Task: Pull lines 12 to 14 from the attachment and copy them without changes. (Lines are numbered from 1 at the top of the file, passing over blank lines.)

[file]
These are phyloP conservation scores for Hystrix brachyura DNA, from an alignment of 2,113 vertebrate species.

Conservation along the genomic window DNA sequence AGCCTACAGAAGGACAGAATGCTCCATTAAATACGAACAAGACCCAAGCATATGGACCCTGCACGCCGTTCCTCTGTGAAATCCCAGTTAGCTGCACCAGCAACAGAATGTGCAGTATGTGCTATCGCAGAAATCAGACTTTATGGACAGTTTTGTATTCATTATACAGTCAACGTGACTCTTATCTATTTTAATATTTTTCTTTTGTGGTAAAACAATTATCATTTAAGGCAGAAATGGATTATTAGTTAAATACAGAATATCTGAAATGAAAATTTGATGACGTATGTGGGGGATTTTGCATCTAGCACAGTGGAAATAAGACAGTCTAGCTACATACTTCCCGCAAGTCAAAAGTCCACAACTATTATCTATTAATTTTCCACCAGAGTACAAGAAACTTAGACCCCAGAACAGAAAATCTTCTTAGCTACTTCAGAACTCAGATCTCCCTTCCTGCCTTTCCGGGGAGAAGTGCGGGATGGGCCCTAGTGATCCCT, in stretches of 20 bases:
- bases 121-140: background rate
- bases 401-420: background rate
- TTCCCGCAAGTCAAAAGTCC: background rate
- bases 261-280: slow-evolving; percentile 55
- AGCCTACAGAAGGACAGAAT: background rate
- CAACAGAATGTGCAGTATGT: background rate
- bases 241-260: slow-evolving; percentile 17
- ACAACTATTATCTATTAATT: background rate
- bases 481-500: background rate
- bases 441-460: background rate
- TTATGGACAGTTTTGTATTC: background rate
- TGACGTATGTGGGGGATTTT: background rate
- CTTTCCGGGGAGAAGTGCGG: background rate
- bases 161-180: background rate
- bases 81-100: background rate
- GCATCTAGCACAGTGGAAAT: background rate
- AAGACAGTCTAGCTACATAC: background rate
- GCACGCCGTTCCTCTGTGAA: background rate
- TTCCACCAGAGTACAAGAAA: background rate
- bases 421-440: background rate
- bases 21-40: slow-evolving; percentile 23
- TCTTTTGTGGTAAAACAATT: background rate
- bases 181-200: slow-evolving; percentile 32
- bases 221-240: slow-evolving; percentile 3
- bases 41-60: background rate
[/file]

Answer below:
- bases 441-460: background rate
- TTATGGACAGTTTTGTATTC: background rate
- TGACGTATGTGGGGGATTTT: background rate